Southern strategy

The director used her own documentary, "13th," to debunk the conservative conspiracy theorist's false claim that the GOP's "Southern strategy" was a myth.
Almost no one thinks of themselves as a bigot. But we all have at least some fear or hatred of others within us.
We live in an era of hatred and intolerance directed against those who do not conform to an increasingly archaic set of “norms
I feel blessed I see America through a more hopeful prism thanks to a gift presented to me at birth; my father's decision
While solving murders was difficult, especially with corrupt cops, the police could make quick work out of the impoverished people out front in the public's eye -- burnishing the credibility of both politicians and the NYPD at the same time.
During this Labor Day week, the traditional start date for fall presidential campaigns, the time is overdue for all Americans to wake up and fully recognize that this is no ordinary election, that one of the candidates represents an unprecedented threat to America, and just how extensive that threat is.
Few bemoaned Richard Nixon's "Southern Strategy," which allowed Republican candidates to build support in the South by appealing
"A convention of hangmen who subscribe to the principle that the executioner has his rights as well," says a famous writer
Hardly any politician does not extol his or her commitment to unifying the country while lamenting, sometimes in extraordinarily harsh language, the divisive nature of his or her opponent.
As long as the privileged aren't confronted with crime, poverty, economic deprivation or racism, it's far too easy to wash their hands of a responsibility all Americans should share, a more just society.
Whatever complaints one might have about the economic policies favored by Democrats over the last 50 years, no one outside the American Enterprise Institute and Paul Ryan's office seriously believes that Republican economics have been better for the white working-class.
As a Georgia voter, I apologize to the American people and to President Obama for the crass, mean-spirited speech given by Georgia United States Senator David Perdue to the Faith & Freedom Coalition's Road to Majority conference.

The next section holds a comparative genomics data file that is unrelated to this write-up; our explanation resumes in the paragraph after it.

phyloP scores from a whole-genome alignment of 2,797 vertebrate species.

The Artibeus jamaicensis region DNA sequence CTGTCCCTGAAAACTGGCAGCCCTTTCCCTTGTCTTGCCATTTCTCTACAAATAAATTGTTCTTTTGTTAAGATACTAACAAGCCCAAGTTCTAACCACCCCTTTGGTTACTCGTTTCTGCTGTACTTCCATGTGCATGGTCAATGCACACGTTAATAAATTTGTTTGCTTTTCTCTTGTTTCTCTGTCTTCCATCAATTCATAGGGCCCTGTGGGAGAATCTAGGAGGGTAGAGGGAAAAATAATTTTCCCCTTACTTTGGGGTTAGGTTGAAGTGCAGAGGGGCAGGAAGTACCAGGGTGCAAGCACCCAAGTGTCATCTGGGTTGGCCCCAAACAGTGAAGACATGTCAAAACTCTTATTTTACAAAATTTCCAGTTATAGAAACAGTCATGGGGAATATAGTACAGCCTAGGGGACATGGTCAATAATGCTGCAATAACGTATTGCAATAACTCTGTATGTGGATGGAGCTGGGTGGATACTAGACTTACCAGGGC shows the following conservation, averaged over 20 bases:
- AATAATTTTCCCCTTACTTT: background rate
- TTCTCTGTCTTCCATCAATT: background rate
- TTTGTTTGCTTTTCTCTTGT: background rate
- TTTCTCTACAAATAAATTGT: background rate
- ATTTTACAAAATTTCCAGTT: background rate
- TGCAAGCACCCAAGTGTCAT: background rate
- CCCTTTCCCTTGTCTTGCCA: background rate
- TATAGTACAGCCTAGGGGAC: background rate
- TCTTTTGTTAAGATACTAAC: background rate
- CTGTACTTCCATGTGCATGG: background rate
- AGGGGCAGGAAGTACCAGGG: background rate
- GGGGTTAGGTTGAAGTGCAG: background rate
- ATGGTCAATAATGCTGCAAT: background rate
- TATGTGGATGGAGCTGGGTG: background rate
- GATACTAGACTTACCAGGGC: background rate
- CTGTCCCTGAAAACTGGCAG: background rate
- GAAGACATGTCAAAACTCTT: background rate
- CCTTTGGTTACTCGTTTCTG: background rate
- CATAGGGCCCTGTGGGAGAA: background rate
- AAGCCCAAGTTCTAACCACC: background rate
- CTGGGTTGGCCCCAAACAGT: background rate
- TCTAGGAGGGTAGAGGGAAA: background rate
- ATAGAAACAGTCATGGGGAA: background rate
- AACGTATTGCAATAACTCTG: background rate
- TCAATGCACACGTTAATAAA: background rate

The election of a black President induced Republicans to throw gasoline on the racist kindling they've nurtured for decades. When democrats became the party of equal rights for blacks in the mid-sixties, racists sought a new home. They found it with Republicans.
The GOP has indeed been waging a war on women since the Reagan years. Campaigning against Hilary Clinton, Trump will amplify that contempt and make the GOP's misogyny cruder and more vile than any of us can imagine right now.
When asking ourselves the key questions - who is best placed to defeat Donald Trump in November, and who is best placed to pull the Senate back into Democratic control - many of us still believe that the answer is not Hillary Clinton. It is Bernie Sanders.
Although Republican presidential candidate Donald Trump hails from Queens, NY, his politics mirrors the Southern strategy where Republican Party candidates leveraged racism against African Americans to gain political support.
A rootie toot toot, A rootie toot toot. We are the boys from the Institute. We don't vote and we don't move and we don't mess with the donks who do. A rootie toot toot, A rootie toot toot. Trump got loose from the Institute. The inmate's out to rabblerout, and now we're screwed without a doubt.
The Soviet Union seemed permanent and invincible, until it didn't. When it fell, far more suddenly than anyone thought it would or could, the festering rot of decades was exposed to the world. We're seeing this happen, in real time, with the Republican Party.